My studio is on the second floor of our villa with southwesterly windows overlooking the Gulf. I watch the waves and the palm fronds tossed by the wind with a bird’s eye view. It is the gift Oman has given me, so much nature in constant view. I watch the people too, walking along the paved walkway. There’s an old man with a cane walking slowly, arm and arm with his wife, they look European. A man in a dish dash—a white robe—and hat is holding onto grocery sacks, more men behind him, they’re looking for a place among the palms to sit and eat. There are people lined up along the grassy knoll, facing the waves, a man taking a photo. Shells and people. I see a connection. My hope is to observe individuals with the same thoughtful attention I offer to this tiny shell. People are complex, but there is simplicity too beneath all of our differences.
I stop work on the painting. I’m not sure it’s done, only that I’m done. I know each painting must come to a close, but it’s never an easy task deciding when exactly to cease and desist (painting does feel rebellious at times). I’ve already got another subject in mind—palm trees. I’m going to sketch them out first, take a little more time to prepare so I spend less time fixing mistakes. Live and learn.
The birds are calling outside my studio window, the waves crashing. I don’t take any of this for granted. I’ve lived in so many different places, cultures, homes, countries. I know what it means to be temporary and that one day this too will be gone. But I’m just as certain of another truth—that this place will never leave me. Neither will this moment of clarity, along with all the other life lessons I’ve experienced along the way. I’ll keep my painting of this shell, hang it in my next home, as a reminder that each time we outgrow our abode, therein lies the opportunity to create and discover.
It’s 4:30am on this Saturday morning and my body refuses to sleep. I’m jet lagged from the 11-hour time difference we grew accustomed to in Utah and waking up all hours of the night. As disturbing as it is to be up before dawn, I relished the time to organize my thoughts—me and the ocean waves crashing outside my window. Life could be worse.
It’s a new year and I’ve yet to make any goals beyond, get through today. It’s difficult to think ahead when our shipment just arrived, household stuff we packed up six months ago in St. George. Boxes are everywhere, clothes strewn across beds, floors, and tables. Decorations, books, bedding, towels, boxes of yarn, undone, sitting, waiting for me like belligerent children, to call them to order. I’ll begin in one room—stacking, folding, arranging—then find myself in another. Nothing is getting accomplished as fast as I want it to. Of course, it’s one thing to organize stuff and another entirely to sift through memories—pieces of a former life that recall people and places you loved. Love takes time.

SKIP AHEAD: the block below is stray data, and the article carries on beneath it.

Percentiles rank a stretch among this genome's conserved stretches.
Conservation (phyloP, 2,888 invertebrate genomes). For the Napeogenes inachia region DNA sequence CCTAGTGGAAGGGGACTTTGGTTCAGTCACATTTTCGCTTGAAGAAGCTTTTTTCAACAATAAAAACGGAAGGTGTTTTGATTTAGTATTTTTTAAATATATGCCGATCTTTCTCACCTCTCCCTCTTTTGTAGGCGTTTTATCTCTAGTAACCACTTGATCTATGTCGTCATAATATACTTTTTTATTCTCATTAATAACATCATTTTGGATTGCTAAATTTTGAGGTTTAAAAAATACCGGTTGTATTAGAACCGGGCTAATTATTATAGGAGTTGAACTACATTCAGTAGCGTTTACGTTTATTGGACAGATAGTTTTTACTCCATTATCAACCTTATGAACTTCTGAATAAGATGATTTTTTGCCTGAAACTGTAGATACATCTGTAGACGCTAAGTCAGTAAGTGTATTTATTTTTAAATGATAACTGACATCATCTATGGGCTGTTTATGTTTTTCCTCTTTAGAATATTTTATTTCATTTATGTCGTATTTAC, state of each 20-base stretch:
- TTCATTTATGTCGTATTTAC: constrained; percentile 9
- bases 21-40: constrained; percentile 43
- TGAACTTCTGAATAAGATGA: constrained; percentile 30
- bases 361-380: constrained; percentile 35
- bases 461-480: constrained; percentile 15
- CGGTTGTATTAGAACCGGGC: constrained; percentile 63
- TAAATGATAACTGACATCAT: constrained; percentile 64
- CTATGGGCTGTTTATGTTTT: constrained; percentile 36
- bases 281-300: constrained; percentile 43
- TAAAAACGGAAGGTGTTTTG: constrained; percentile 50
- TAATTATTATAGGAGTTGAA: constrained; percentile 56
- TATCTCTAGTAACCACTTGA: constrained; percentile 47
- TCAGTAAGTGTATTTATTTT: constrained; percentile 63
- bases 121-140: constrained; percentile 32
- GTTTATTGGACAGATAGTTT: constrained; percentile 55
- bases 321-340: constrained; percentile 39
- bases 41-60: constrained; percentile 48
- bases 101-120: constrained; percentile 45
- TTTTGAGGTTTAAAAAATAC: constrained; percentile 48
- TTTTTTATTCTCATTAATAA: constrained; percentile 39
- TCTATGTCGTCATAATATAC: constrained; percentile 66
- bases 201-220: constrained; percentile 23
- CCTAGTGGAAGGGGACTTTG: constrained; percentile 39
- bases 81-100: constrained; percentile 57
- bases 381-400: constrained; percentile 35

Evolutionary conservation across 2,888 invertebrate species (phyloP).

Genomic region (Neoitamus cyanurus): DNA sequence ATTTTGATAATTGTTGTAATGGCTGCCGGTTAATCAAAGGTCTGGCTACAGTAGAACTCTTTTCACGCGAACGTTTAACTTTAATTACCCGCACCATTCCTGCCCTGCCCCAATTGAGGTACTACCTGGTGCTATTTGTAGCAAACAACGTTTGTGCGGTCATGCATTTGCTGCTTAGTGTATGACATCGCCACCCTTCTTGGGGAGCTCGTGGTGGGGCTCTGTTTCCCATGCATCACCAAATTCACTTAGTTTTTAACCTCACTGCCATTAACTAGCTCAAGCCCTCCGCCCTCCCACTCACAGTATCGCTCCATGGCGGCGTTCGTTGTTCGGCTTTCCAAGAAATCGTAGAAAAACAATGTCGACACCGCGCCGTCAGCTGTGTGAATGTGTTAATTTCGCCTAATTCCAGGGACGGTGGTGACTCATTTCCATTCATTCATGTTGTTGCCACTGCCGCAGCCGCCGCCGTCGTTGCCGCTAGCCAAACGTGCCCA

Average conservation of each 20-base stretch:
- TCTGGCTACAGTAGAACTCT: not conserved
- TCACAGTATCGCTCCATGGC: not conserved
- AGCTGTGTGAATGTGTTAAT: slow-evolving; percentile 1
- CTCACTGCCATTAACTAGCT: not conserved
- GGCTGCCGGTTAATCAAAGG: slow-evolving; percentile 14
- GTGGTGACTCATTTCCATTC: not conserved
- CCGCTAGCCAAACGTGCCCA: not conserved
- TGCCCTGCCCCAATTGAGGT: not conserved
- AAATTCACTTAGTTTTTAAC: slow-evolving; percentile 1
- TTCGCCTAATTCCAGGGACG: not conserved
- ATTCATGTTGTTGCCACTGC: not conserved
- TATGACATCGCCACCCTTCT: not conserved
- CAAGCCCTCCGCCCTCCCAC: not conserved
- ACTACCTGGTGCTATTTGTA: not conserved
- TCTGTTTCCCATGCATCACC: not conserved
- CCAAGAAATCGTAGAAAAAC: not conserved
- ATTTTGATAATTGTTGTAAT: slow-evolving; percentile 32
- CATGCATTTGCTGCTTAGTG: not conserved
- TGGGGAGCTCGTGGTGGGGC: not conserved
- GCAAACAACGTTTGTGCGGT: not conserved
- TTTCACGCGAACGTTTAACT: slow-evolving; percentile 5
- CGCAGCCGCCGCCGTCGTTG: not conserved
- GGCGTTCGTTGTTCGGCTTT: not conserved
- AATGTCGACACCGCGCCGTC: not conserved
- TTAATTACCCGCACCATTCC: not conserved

With my feet propped up on a paper cutter resting atop of a box of acrylic paints, I sit in what will be my office at some point. Right now it looks more like the garage sale of a crafting addict. I’ve got plastic tubs of yarn (dreams in the making), containers of ribbon and colored paper, paints and brushes. They will all have to wait.
Yesterday, I sighed over a box of winter clothing that was supposed to go into storage. Mountains of thick down coats, hats and gloves, winter boots. We needed them in Sweden but Oman is still a balmy 85 in the depths of January; no reason to have those things here. I intended for our winter gear, and the greater portion of our books, to go into storage, as well as most of the decorations we now have, but somewhere in the shuffle of Washington D.C. storage, air shipment and boat shipment, our things did a swap o’ roo. The tools in the garage made it here but the piano didn’t!! Oh the piano! That one hurt. All these months I’d been waiting, reserving space along the living room wall…SIGH…
As a general rule, moves never go as planned. Disappointment, frustration, resignation, Hello…my old friends, nice to see you again. It’s one thing to get the lemons and make lemonade, but what if you don’t even get lemons…then what?